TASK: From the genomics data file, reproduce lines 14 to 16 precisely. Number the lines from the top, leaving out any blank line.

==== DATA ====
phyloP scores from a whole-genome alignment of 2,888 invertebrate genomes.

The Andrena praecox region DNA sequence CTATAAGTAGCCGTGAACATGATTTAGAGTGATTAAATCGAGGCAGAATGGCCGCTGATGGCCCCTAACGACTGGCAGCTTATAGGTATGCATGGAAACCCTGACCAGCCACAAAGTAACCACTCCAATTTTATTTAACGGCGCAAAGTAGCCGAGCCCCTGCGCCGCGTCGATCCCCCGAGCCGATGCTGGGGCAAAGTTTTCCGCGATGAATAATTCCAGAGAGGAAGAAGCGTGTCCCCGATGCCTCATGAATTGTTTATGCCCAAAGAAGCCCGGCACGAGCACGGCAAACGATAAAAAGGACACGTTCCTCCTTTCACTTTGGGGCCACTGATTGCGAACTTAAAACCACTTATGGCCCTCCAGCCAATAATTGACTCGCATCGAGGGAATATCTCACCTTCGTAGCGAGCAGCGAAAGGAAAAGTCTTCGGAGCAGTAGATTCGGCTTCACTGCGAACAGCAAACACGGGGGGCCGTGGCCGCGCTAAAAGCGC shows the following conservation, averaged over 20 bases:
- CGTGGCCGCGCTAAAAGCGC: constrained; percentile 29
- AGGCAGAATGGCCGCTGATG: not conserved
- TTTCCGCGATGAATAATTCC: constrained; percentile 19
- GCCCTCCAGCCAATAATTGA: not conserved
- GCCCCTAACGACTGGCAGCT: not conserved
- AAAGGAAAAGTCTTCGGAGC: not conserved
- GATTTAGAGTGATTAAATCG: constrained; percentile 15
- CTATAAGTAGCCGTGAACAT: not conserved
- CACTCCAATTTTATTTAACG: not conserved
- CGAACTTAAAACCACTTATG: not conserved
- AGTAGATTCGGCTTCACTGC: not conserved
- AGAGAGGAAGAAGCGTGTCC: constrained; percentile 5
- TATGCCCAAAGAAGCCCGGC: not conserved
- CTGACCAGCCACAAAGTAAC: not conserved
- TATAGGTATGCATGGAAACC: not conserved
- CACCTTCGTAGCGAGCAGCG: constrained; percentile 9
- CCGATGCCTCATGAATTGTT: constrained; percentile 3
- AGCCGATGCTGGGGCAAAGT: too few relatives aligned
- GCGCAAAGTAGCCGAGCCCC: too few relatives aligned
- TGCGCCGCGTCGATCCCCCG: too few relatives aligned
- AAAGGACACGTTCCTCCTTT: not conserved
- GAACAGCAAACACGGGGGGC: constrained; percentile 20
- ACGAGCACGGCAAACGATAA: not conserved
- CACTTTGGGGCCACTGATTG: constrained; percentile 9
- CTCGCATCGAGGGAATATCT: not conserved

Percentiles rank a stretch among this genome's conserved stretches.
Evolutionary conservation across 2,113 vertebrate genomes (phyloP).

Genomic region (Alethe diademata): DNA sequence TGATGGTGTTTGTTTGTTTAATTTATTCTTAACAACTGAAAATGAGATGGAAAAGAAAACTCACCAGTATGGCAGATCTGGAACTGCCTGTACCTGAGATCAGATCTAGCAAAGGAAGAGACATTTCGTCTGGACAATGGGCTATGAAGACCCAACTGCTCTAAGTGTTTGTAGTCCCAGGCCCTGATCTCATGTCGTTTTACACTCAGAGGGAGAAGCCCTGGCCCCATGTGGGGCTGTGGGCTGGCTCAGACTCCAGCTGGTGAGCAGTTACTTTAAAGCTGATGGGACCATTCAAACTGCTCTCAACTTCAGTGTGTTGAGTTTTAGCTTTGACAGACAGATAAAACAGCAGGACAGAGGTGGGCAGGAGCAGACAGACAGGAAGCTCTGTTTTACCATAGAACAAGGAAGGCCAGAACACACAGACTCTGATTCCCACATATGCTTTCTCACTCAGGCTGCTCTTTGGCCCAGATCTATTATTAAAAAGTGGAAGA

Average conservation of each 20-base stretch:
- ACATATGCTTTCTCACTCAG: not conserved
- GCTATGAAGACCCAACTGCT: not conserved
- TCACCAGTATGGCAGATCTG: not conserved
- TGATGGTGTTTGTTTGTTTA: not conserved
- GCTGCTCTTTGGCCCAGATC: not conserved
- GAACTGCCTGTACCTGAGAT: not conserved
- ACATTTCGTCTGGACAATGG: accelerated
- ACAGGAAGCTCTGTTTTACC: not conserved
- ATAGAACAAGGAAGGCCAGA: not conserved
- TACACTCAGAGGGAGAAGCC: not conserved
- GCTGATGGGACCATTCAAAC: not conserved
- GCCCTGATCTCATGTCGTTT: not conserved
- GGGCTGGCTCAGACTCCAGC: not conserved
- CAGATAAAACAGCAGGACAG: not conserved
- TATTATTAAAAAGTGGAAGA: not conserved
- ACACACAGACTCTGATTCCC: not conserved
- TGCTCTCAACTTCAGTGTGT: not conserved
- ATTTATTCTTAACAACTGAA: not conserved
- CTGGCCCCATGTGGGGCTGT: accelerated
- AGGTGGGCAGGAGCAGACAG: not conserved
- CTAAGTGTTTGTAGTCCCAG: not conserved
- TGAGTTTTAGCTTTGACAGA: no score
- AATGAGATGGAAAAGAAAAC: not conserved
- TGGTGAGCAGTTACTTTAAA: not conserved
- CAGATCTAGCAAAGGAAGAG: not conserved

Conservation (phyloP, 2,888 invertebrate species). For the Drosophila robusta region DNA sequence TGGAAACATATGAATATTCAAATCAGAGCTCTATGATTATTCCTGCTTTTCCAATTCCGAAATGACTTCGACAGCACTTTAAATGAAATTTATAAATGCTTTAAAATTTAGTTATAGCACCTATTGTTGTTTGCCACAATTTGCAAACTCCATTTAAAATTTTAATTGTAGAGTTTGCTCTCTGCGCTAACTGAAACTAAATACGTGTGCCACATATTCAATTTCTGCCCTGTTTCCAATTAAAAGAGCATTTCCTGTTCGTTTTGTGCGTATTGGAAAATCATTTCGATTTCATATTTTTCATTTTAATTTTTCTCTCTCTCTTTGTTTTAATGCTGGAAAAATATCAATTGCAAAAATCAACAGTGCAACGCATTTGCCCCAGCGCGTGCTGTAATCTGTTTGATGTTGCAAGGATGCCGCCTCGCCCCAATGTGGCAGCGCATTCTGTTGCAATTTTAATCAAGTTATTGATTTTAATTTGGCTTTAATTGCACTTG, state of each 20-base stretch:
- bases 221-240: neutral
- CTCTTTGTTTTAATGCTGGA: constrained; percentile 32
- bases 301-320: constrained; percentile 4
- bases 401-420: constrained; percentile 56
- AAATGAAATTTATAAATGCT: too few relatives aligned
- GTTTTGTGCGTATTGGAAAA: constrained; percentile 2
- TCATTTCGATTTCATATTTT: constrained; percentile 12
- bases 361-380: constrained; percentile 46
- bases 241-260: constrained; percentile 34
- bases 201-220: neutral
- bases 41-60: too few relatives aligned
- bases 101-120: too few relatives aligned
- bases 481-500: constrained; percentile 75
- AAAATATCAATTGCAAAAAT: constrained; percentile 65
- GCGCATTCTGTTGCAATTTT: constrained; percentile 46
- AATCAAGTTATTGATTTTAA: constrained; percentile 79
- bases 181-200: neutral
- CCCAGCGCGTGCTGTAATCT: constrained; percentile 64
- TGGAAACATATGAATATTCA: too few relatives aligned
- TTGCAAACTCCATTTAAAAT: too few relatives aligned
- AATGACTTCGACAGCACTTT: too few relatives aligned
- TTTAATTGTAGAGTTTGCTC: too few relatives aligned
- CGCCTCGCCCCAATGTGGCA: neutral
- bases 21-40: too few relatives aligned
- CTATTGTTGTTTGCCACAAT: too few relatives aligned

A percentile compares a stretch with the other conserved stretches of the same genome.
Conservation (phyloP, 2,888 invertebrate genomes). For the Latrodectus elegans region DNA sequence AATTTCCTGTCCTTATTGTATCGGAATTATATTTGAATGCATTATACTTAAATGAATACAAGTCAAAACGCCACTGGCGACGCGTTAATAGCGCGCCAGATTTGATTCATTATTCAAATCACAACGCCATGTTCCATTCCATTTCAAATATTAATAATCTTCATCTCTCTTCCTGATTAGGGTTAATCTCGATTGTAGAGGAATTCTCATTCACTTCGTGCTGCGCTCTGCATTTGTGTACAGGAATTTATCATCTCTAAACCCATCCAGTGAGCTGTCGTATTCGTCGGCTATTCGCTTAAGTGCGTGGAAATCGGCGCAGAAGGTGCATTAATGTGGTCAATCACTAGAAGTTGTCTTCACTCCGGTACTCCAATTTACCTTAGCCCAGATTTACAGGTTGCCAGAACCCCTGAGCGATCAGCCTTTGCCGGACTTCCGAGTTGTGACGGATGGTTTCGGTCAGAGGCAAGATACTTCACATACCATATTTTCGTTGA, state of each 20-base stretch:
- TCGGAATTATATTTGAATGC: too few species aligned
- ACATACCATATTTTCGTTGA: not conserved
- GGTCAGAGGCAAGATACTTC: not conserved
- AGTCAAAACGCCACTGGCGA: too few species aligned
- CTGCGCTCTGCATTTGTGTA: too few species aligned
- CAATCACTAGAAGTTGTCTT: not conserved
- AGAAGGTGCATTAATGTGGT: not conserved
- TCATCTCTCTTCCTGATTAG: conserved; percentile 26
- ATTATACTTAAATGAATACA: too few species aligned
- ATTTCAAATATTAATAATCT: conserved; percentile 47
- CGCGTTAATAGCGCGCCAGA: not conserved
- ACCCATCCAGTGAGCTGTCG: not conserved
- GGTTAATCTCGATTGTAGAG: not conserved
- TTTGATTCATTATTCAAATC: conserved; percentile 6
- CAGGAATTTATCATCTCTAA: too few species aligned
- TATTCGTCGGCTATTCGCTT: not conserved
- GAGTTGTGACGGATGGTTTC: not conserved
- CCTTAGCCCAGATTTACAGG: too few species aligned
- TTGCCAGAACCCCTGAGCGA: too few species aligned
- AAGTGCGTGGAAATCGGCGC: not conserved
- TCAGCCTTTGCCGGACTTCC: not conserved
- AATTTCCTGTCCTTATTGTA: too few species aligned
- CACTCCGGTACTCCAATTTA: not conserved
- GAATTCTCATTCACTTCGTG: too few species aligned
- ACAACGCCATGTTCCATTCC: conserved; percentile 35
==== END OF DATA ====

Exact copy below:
- AGAGAGGAAGAAGCGTGTCC: constrained; percentile 5
- TATGCCCAAAGAAGCCCGGC: not conserved
- CTGACCAGCCACAAAGTAAC: not conserved